NLRB Issues “Epic” Decision Concerning the Intersection of Mandatory Arbitration Agreements and NLRA Section 7 Rights

On August 14, 2019, the NLRB issued its first decision addressing employer conduct related to mandatory arbitration agreements and Section 7 activity since the Supreme Court decided Epic Systems Corp v. Lewis, 584 U.S. __, 138 S.Ct. 1612 (2018).  In Epic Systems (discussed more fully here), the Supreme Court held that agreements between employers and … Continue Reading

NLRB Announces Three Proposed Rulemaking Amendments Aimed at Overhauling Union Election Procedures – With More to Come!

The National Labor Relations Board published a Notice of Proposed Rulemaking (“NPRM”) on Monday, August 12, 2019, proposing three amendments to its current rules and regulations aimed at addressing representation election procedures – with potentially more to come.  The NLRB made sweeping changes to the election procedures through rulemaking in 2014, which have been criticized as … Continue Reading

NLRB Finds Employer Lawfully Terminated “Known” Union Supporter Despite Finding Its Justification Was Pretextual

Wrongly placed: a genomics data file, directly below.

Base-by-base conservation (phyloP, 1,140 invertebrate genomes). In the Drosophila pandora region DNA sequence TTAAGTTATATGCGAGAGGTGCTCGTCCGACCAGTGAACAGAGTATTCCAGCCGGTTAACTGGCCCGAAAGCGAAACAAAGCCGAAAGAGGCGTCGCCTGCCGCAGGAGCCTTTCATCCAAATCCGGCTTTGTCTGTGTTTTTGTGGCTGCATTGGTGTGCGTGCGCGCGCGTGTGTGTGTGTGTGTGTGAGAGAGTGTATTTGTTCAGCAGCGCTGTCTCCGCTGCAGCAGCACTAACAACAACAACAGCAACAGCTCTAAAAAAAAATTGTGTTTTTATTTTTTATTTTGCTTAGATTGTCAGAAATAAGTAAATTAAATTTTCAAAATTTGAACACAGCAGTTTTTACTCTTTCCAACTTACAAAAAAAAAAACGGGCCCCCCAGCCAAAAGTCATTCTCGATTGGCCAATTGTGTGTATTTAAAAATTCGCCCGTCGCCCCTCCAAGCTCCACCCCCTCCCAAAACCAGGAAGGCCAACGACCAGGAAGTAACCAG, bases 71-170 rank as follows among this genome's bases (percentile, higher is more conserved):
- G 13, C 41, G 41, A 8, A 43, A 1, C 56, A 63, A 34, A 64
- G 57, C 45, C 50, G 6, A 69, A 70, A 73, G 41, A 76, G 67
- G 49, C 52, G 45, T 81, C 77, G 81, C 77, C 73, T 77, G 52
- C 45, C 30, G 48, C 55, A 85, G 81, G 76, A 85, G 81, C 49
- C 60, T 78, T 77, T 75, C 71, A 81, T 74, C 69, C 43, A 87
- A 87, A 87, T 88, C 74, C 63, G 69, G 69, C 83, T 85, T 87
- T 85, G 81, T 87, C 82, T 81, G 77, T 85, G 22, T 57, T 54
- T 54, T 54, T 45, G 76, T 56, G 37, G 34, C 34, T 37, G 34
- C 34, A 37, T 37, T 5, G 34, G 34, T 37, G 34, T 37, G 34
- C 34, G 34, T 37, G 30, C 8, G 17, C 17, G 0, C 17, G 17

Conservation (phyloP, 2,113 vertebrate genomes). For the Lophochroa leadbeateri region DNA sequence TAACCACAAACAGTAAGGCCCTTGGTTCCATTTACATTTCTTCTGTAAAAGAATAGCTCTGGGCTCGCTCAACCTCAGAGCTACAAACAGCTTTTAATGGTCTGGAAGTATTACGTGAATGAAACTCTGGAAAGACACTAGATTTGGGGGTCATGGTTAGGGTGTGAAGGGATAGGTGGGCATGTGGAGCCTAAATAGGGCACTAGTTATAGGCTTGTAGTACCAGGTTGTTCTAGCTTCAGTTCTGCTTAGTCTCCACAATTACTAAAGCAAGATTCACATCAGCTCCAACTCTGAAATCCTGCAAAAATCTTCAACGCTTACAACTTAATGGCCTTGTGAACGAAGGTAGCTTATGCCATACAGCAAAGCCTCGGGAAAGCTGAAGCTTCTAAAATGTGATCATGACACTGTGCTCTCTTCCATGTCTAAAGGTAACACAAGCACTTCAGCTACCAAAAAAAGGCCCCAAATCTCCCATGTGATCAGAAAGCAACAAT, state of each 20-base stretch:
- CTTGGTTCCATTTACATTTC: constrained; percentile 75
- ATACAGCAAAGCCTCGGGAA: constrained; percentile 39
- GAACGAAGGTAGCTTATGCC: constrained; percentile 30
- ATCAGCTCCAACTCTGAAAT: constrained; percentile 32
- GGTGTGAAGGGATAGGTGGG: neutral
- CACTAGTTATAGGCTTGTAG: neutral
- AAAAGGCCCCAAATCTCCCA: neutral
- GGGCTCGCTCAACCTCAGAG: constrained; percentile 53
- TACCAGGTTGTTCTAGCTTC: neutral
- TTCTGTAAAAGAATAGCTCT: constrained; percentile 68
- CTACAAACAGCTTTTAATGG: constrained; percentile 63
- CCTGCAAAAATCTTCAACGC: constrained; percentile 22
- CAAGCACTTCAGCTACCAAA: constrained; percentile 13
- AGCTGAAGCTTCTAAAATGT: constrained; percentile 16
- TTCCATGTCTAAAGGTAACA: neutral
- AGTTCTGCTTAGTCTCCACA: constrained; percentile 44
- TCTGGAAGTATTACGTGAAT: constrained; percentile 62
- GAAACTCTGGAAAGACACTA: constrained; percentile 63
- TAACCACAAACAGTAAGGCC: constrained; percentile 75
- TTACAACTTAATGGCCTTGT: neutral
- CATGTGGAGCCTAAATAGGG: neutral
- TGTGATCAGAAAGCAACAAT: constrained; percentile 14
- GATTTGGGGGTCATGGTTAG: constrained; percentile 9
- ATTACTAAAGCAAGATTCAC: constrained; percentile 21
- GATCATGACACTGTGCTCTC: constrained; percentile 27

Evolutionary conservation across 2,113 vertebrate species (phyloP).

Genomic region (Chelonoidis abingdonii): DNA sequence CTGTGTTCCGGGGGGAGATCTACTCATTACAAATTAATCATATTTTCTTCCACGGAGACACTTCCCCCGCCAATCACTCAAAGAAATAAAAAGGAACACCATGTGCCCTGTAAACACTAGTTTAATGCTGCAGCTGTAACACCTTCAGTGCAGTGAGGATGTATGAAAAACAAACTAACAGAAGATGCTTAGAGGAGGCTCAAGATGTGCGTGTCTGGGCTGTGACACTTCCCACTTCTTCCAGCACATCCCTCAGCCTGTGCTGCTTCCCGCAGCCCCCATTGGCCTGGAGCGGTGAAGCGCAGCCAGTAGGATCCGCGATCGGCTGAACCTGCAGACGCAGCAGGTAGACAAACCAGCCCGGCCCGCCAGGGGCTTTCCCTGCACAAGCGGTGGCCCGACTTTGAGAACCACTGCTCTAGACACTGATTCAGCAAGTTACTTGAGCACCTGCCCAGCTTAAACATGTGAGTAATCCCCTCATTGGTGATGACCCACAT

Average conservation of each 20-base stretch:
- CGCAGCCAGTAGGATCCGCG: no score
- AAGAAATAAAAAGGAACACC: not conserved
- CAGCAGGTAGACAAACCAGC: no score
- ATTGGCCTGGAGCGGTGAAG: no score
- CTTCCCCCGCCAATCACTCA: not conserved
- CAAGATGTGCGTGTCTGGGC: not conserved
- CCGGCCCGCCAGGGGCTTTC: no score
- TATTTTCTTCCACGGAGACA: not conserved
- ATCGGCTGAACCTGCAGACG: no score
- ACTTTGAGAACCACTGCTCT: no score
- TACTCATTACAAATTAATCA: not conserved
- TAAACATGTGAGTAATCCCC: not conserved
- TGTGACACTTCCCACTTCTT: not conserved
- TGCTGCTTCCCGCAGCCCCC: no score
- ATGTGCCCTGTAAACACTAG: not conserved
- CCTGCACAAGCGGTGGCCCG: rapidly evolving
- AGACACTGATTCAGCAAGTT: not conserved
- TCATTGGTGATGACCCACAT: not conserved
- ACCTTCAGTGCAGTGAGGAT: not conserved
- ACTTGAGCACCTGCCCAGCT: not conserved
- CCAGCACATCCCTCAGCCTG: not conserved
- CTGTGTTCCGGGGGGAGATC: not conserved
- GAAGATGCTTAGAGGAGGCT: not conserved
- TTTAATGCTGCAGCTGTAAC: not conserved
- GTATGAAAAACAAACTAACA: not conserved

In a 2-1 decision issued on August 2, 2019, the National Labor Relations Board (the “Board”) in Electrolux Home Products, Inc., 368 NLRB No. 34 (2019) reversed an Administrative Law Judge’s (“ALJ”) decision, and held that Electrolux’s discharge of a “known” union supporter employee did not violate the National Labor Relations Act (“NLRA” or “Act”), … Continue Reading

Employer’s Discipline of Employees Engaging In “Intermittent Strikes” Lawful: NLRB Majority

This summer has been punctuated by walkouts.  We have seen walkouts in support of a $15 minimum wage and walkouts to protest the sale of goods to the government. Walking off the job is, of course, a staple of labor action, and generally speaking, employees are protected by the NLRA when the walkout is over … Continue Reading

Recent ALJ Decision Provides Important Nuance Regarding Workplace No Recording Rules

In late 2017, the NLRB in Boeing Company, 365 NLRB No. 154 (2017), established a new three category system for classifying various employer policies. The new system was designed to balance a “work rule’s negative impact on employees’ ability to exercise their Section 7 rights and the rule’s connection to employers’ right to maintain discipline … Continue Reading

Independence Day Comes Early For Employees Seeking To Shed Union Representation

On the eve of Independence Day, the NLRB, in a 3-1 decision (Member McFerran dissented), clarified the law concerning withdrawal and enunciated a new framework for determining whether a union has retained majority support at the conclusion of a contract term. In Johnson Controls, Inc., 368 NLRB No. 20 (2019), the Board significantly streamlined the … Continue Reading